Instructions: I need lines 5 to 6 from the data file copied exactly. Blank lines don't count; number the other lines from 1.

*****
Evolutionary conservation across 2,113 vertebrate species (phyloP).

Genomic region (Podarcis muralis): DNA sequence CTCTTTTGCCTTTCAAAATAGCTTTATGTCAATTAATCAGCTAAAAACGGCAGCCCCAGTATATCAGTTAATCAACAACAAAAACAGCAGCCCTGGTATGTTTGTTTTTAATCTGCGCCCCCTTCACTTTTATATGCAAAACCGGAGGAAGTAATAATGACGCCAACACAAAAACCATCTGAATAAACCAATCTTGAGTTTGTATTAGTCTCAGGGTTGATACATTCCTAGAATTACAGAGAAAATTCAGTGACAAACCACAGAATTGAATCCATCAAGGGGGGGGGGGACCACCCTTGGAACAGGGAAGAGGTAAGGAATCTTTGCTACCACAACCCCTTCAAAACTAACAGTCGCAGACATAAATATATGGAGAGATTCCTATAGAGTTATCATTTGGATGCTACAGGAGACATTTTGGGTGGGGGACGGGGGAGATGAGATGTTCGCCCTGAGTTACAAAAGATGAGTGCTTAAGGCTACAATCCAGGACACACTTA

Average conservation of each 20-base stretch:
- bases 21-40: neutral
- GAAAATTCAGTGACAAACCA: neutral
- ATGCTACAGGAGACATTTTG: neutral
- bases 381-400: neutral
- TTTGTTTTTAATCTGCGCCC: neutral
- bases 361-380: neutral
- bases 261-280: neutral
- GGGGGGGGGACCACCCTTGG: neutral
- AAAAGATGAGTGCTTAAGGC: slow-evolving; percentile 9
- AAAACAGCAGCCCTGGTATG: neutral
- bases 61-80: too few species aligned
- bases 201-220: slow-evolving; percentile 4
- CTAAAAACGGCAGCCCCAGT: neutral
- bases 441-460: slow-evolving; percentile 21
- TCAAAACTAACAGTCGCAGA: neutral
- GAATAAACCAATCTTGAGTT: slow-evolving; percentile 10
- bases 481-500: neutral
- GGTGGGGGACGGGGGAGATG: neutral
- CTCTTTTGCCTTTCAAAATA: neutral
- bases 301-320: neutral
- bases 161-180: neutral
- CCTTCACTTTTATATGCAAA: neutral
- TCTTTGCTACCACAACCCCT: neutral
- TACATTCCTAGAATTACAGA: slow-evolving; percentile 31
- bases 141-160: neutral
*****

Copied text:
- GAAAATTCAGTGACAAACCA: neutral
- ATGCTACAGGAGACATTTTG: neutral